How Anne Frank's Sexuality Helped Me Accept My Own: Books We Love for #PrideMonth
In this series, we honor #PrideMonth with a series of personal essays about books with LGBT+ themes and/or characters that change readers' lives. What better way to start than with Anne Frank's classic diary, viewed from a perspective that history tends to ignore?
How Anne Frank's Sexuality Helped Me Accept My Own
by Ana Freeman
A girl in my 8th-grade English class accidentally flashed me. She was seated facing me, her back against the wall, talking to me and some other kids sitting nearby. She was wearing loose shorts, and I saw London, France, and a whole world of desire before me. I looked away immediately, but it was too late. I was embarrassed, and I was embarrassed that I was embarrassed, and I don’t think I ever spoke a word to her again.
It was 2007. 54% of Americans still opposed gay marriage. A few months earlier, in the same class, a group of kids had stuck a Post-It bearing a bunch of little hearts and the declaration “I love men!” on the back of a boy who had committed the crime of wearing a pink shirt. The cool kids in the class giggled. They giggled even harder when our teacher earnestly reminded us that statistically, a tenth of our class was gay. I looked around as if to say, “Who amongst us? Surely not I!”
You know how in cheesy teen rom-coms, the main character is always reading something in school that conveniently touches on the issue they’re dealing with? That’s how that class turned out to be for me. When our teacher announced that we were reading The Diary of Anne Frank, I was worried I wouldn’t be able to sleep. As a sensitive soul and the granddaughter of a Holocaust survivor, I thought that reading a true firsthand account of a Jew in hiding during WWII might be too much for me to bear. What I wasn’t anticipating was being awake all night due to something else entirely: excitement.
As I devoured the diary’s pages ahead of the given reading schedule, I was immediately struck by how much I had in common with Anne. To start with, we were both 13-year-old Jewish girls with the initials “A.F.” There was more: we were the constant object of criticism in our families. We had no one to confide in. We had terrible relationships with our mothers and lived in the shadow of seemingly perfect older sisters (both of whose names started with “M!”). We both loved reading and hated algebra, engaged in constant self-analysis, and wanted to be writers someday. We both were unsure of our feelings towards boys.
Then there was this passage:
I remember that once when I slept with Jacque I had a strong desire to kiss her, and that I did do so. I could not help being terribly inquisitive over her body, for she had always kept it hidden from me. I asked her whether, as a proof of our friendship, we should feel one another’s breasts, but she refused. I go into ecstasies every time I see the naked figure of a woman, such as Venus in my art history book, for example. It strikes me as so wonderful and exquisite that I have difficulty in stopping the tears rolling down my cheeks. If only I had a girlfriend!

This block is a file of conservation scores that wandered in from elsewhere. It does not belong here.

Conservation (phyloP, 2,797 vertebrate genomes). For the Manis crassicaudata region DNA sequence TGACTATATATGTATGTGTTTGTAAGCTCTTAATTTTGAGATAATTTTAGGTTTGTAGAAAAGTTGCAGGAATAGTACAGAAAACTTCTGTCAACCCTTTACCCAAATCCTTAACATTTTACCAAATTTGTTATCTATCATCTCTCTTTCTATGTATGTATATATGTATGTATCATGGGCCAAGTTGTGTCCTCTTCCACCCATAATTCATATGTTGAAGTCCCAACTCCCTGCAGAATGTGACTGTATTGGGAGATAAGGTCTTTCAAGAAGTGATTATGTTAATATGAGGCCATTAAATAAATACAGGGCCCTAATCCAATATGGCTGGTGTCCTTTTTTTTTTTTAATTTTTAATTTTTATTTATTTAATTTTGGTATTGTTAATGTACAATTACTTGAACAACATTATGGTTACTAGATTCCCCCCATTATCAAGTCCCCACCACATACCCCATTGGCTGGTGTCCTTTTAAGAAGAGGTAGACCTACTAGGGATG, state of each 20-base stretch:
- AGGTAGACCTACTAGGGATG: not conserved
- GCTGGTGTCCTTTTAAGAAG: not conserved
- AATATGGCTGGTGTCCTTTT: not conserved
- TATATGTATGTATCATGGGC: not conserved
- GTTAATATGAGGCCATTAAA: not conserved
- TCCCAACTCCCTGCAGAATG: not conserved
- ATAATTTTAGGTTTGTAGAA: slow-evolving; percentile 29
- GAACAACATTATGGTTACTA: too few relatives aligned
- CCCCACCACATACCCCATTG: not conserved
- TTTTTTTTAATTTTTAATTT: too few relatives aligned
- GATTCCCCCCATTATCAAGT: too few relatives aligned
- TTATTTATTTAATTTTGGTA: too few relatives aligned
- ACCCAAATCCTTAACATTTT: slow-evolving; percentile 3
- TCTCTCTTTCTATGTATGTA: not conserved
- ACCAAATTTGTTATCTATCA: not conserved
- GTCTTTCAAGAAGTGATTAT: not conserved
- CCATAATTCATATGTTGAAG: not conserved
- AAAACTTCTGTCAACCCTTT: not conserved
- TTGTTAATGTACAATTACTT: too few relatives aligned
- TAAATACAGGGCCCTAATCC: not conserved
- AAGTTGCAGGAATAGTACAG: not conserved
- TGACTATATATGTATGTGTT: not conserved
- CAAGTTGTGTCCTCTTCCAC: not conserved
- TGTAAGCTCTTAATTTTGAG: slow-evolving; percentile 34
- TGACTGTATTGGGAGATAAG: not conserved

I could practically have written it myself. I got funny feelings at sleepovers when my best friend and I took our shirts off and gave each other backrubs…and I’d once stolen a book titled Erotic Art of the Masters from my parents’ bookshelf and been unable to tear my eyes away from the female nudes until I heard their car in the driveway and hastily stuffed it back on the shelf, noticeably out of place.
As a deeply closeted baby queer just beginning to come out to myself, I had been convinced that I was completely alone in these kinds of experiences. Lesbians, as far as I was aware, were lumbering, butch creatures of a different species from me or anyone I’d ever met. Bisexual women were sluts who kissed at parties for the sole purpose of attracting male attention. I didn’t believe that the gay feelings that made me so unhappy were shared by other girls my age—let alone by well-loved and deeply relatable historical figures. No one had ever mentioned this when they talked about Anne Frank!
I felt seen, relieved, brimming with possibility. I also felt…more of those same funny feelings I’d been trying to squish down since I was 11—but for the first time, I allowed myself to enjoy them. If Anne Frank could have such an appreciation for the female form and still be a nice, normal girl, why couldn’t I?
I brought up the scandalous passage to everyone at school. “Ohmygod, did you see that Anne Frank was like, totally a lesbian? Weird, right?” To my surprise, the responses were (mostly) more along the lines of “Huh," than “Ew.”
It was the beginning of my long journey towards accepting myself. Anne Frank posthumously brought herself out of hiding by leaving her words for the world to see; though my circumstances were thankfully much less grim, her words brought me out of hiding, too. She never lived long enough to get a chance to define her sexual orientation, but I’ve had the profound privilege of putting my adolescence behind me, and today I’m proud to say that I’m a queer woman.